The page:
With President Fidel Castro sitting in front of them and a vast Cuban flag behind, British rockers the Manic Street Preachers played a historic gig in Havana, becoming the biggest such Western group to play on the communist-ruled island.
Castro fulfilled a personal ambition of the band's three Welsh musicians by meeting them backstage before taking his place with 5,000 mainly young fans for the free but invitation-only show Saturday at Havana's Karl Marx theater, frequently a venue for political rallies.
After one song titled "Baby Elian," in reference to Havana's seven-month-long fight last year to have shipwreck survivor Elian Gonzalez returned from the United States, Castro stood and applauded, presumably in recognition of the Manic Street Preachers' sympathy with the Cuban cause.
Members of the avowedly anti-American hard rock band had said that their presence in Cuba, to launch a new album titled "Know Your Enemy," was a "gesture of solidarity" with the island and that if Castro came to the concert, it would be "the greatest honor" of their lives.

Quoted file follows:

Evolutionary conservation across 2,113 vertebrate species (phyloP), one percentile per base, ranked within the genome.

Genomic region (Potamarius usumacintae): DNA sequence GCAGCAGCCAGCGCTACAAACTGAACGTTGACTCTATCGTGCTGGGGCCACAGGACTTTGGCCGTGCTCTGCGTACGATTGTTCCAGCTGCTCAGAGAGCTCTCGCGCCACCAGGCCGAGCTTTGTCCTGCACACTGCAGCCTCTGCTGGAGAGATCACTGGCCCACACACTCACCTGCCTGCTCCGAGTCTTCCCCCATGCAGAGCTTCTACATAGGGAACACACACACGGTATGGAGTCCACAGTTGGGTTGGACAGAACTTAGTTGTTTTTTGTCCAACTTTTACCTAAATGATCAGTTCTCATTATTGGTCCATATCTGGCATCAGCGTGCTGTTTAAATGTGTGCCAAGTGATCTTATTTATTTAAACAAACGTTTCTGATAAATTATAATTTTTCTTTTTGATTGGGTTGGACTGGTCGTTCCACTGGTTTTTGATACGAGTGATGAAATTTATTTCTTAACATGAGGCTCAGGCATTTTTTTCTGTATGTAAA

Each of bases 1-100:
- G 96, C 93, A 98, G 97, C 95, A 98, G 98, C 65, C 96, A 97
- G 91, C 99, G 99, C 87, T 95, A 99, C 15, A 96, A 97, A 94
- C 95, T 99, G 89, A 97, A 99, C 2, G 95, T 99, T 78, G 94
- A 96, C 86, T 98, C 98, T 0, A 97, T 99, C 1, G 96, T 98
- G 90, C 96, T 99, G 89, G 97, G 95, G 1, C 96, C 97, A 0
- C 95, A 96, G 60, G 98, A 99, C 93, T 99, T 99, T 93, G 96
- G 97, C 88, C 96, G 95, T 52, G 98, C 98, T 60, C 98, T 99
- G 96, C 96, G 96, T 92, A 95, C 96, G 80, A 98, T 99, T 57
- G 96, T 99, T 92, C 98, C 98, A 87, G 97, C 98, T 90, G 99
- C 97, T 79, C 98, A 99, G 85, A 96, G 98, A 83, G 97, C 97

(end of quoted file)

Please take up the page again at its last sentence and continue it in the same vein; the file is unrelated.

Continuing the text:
Castro's government frowned on Western music as a "decadent" influence in the decades after his 1959 Cuban Revolution, and many Cubans recall being harassed for wearing long hair or listening to rock and pop music from Europe or the United States.
But Castro has lately been at pains to show that times have changed, first by appearing at an homage to slain Beatles star John Lennon late last year and then by attending Saturday's concert.
Castro was accompanied by Cuba's long-haired Culture Minister Abel Prieto, a poet.
"That the president of the island comes to this concert is truly a revolution," said Gil Pla, a singer with local rock group Joker, who was at the concert.
After a politicized news conference before their concert_in which they slammed global cultural "Americanization" and praised Cuba's resistance to U.S. pressures, including a 4-decade-old economic embargo_the Manic Street Preachers avoided any speeches at the gig.
But the lyrics of various songs underlined their sympathy with Cuba, notably "Baby Elian," which refers to the United States as "the devil's playground" and, in a nod to radicals like Castro, says at one point, "You don't just sit in your rocking chair if you want to build a revolution."
By playing Havana, the Manic Street Preachers became the first major Western pop musicians to play in Cuba since U.S. singer-songwriter Billy Joel in 1979.
The Cuban audience_reveling in a rare chance to hear such music live_danced, head-banged and cheered enthusiastically.
"It was really good," Michel Hernandez, 20, said. "I hope this means more groups will come, like Oasis maybe."